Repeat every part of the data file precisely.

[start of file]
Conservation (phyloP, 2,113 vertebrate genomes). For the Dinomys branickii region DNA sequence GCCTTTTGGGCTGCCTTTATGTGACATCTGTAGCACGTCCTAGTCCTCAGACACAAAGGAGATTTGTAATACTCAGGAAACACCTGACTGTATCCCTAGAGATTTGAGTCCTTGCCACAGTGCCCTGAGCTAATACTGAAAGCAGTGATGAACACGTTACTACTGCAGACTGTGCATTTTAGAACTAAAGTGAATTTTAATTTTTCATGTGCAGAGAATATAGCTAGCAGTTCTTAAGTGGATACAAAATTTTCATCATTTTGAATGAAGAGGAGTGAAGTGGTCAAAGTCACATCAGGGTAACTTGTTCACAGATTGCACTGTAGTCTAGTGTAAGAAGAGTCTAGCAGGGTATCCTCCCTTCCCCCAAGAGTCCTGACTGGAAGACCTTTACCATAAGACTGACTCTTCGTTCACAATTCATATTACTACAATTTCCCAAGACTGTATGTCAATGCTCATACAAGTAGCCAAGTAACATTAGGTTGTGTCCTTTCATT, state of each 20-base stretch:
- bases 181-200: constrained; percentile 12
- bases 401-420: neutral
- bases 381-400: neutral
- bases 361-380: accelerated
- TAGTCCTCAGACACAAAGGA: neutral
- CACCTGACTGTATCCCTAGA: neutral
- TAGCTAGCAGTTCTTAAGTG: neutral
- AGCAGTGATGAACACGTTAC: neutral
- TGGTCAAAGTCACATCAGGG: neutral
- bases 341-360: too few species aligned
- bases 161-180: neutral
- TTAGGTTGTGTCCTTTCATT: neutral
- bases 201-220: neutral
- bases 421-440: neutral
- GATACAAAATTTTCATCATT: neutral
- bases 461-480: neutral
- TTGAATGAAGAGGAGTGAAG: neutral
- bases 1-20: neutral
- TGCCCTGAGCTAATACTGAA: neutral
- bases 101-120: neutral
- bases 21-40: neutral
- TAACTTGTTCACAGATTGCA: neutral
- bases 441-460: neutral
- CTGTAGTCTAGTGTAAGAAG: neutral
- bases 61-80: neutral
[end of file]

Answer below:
Conservation (phyloP, 2,113 vertebrate genomes). For the Dinomys branickii region DNA sequence GCCTTTTGGGCTGCCTTTATGTGACATCTGTAGCACGTCCTAGTCCTCAGACACAAAGGAGATTTGTAATACTCAGGAAACACCTGACTGTATCCCTAGAGATTTGAGTCCTTGCCACAGTGCCCTGAGCTAATACTGAAAGCAGTGATGAACACGTTACTACTGCAGACTGTGCATTTTAGAACTAAAGTGAATTTTAATTTTTCATGTGCAGAGAATATAGCTAGCAGTTCTTAAGTGGATACAAAATTTTCATCATTTTGAATGAAGAGGAGTGAAGTGGTCAAAGTCACATCAGGGTAACTTGTTCACAGATTGCACTGTAGTCTAGTGTAAGAAGAGTCTAGCAGGGTATCCTCCCTTCCCCCAAGAGTCCTGACTGGAAGACCTTTACCATAAGACTGACTCTTCGTTCACAATTCATATTACTACAATTTCCCAAGACTGTATGTCAATGCTCATACAAGTAGCCAAGTAACATTAGGTTGTGTCCTTTCATT, state of each 20-base stretch:
- bases 181-200: constrained; percentile 12
- bases 401-420: neutral
- bases 381-400: neutral
- bases 361-380: accelerated
- TAGTCCTCAGACACAAAGGA: neutral
- CACCTGACTGTATCCCTAGA: neutral
- TAGCTAGCAGTTCTTAAGTG: neutral
- AGCAGTGATGAACACGTTAC: neutral
- TGGTCAAAGTCACATCAGGG: neutral
- bases 341-360: too few species aligned
- bases 161-180: neutral
- TTAGGTTGTGTCCTTTCATT: neutral
- bases 201-220: neutral
- bases 421-440: neutral
- GATACAAAATTTTCATCATT: neutral
- bases 461-480: neutral
- TTGAATGAAGAGGAGTGAAG: neutral
- bases 1-20: neutral
- TGCCCTGAGCTAATACTGAA: neutral
- bases 101-120: neutral
- bases 21-40: neutral
- TAACTTGTTCACAGATTGCA: neutral
- bases 441-460: neutral
- CTGTAGTCTAGTGTAAGAAG: neutral
- bases 61-80: neutral